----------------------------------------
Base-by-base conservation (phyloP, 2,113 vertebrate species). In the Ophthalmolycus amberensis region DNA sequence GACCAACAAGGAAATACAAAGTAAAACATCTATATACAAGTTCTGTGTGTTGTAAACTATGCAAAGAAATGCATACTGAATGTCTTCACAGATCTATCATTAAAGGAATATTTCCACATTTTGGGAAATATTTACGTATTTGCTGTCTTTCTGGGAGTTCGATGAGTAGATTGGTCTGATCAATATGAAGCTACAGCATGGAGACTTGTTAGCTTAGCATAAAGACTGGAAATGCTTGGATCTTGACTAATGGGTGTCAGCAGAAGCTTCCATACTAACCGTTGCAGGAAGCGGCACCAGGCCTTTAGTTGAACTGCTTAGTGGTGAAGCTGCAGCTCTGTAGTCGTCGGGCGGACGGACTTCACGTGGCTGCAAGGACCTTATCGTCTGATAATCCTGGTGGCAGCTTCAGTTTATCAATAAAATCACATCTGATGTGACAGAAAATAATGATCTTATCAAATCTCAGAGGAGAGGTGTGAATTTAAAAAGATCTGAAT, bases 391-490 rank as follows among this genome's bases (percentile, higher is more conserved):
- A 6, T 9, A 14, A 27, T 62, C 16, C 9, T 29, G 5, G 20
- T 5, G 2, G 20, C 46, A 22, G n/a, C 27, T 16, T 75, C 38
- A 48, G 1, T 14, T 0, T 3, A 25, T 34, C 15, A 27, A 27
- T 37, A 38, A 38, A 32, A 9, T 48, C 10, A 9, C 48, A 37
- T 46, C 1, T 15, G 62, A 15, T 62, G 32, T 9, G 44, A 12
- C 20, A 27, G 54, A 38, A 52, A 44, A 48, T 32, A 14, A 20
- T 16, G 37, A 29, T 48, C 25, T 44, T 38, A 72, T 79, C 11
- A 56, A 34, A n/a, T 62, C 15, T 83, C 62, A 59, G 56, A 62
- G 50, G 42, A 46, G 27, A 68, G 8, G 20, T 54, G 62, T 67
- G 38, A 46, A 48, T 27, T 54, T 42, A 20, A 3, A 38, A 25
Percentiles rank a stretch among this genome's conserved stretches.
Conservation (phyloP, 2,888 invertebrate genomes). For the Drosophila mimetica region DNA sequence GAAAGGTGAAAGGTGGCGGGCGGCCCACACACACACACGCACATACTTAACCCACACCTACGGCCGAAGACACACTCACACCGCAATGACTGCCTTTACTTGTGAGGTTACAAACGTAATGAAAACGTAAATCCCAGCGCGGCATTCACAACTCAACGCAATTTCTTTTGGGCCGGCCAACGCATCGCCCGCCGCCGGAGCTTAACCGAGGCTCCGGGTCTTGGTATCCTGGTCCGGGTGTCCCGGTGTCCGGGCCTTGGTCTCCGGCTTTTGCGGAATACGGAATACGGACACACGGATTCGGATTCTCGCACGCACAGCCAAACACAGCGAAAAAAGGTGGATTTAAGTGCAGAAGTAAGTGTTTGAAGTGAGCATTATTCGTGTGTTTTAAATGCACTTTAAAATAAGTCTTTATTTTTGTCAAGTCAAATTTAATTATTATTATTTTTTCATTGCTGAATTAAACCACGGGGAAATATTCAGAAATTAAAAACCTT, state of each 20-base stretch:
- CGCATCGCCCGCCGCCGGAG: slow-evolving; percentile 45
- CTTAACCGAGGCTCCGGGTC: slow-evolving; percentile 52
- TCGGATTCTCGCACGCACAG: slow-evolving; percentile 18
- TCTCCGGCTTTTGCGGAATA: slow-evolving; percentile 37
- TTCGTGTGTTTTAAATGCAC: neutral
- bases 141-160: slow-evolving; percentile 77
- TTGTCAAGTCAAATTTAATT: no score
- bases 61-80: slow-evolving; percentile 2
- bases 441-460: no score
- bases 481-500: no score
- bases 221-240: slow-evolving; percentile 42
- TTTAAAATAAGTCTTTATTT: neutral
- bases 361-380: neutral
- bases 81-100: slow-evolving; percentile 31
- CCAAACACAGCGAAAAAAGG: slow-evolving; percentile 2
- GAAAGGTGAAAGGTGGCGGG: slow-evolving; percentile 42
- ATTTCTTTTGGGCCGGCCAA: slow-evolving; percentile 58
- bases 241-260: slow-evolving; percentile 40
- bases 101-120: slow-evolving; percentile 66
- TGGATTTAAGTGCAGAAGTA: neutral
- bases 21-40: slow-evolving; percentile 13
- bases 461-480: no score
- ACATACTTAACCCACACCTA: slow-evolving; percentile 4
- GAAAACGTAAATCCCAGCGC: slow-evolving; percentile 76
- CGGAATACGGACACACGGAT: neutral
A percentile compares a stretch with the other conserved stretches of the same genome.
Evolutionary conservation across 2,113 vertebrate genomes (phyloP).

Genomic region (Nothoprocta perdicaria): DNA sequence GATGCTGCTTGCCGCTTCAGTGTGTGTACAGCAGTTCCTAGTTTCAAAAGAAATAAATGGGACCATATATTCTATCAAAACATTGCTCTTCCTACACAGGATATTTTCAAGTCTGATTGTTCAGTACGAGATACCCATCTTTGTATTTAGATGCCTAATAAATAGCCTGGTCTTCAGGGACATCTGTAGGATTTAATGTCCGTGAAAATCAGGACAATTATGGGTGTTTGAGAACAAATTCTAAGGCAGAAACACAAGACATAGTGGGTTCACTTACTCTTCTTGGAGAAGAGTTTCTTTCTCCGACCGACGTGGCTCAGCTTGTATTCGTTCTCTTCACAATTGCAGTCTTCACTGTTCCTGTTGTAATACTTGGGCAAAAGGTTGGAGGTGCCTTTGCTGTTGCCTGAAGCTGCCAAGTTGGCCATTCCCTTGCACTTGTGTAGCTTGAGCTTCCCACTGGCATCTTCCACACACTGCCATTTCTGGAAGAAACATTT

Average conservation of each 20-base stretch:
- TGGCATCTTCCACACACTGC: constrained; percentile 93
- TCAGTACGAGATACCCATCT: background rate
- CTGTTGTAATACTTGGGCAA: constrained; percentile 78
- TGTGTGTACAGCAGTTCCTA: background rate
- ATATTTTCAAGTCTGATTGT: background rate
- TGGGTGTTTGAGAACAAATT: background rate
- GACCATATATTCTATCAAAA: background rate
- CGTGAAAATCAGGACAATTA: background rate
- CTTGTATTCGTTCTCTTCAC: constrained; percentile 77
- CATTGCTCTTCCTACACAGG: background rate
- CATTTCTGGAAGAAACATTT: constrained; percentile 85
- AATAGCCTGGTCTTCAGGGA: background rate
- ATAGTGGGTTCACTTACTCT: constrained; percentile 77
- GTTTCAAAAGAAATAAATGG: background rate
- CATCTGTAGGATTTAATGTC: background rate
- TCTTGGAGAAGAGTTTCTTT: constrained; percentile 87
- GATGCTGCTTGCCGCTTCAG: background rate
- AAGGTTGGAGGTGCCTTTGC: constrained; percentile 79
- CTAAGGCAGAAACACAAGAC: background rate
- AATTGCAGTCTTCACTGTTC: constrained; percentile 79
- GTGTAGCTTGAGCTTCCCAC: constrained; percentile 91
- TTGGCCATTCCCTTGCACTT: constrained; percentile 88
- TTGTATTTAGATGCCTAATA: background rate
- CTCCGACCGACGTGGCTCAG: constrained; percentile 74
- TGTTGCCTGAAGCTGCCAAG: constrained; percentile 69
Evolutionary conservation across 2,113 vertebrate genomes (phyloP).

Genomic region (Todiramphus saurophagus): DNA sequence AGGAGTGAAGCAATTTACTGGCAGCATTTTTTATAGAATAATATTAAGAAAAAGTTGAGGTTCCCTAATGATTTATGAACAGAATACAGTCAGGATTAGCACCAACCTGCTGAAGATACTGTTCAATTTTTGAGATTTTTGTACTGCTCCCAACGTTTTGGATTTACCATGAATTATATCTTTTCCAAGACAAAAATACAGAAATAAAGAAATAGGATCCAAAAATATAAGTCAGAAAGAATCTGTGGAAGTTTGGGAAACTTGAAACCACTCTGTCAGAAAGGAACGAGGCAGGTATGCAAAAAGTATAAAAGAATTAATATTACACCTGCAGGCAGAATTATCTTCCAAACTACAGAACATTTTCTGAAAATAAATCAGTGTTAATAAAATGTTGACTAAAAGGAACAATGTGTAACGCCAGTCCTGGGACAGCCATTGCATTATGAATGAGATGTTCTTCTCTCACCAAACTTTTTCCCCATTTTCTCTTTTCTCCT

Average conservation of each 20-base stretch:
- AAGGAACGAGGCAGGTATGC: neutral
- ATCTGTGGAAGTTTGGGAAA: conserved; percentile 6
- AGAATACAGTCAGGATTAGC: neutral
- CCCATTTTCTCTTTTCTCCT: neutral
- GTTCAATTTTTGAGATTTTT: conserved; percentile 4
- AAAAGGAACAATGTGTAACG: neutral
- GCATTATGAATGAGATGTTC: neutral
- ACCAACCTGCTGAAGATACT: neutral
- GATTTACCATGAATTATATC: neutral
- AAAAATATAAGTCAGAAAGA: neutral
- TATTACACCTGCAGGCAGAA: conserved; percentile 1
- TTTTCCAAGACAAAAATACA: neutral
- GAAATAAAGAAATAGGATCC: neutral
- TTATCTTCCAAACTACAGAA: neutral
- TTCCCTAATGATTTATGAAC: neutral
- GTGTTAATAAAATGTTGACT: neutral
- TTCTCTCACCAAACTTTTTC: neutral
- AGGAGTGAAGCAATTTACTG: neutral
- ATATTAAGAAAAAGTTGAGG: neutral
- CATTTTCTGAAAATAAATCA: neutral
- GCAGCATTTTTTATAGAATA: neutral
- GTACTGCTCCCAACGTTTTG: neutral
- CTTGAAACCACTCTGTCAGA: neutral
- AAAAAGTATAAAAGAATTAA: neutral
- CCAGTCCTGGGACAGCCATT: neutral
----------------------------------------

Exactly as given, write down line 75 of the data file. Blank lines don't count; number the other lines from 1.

- GTTCAATTTTTGAGATTTTT: conserved; percentile 4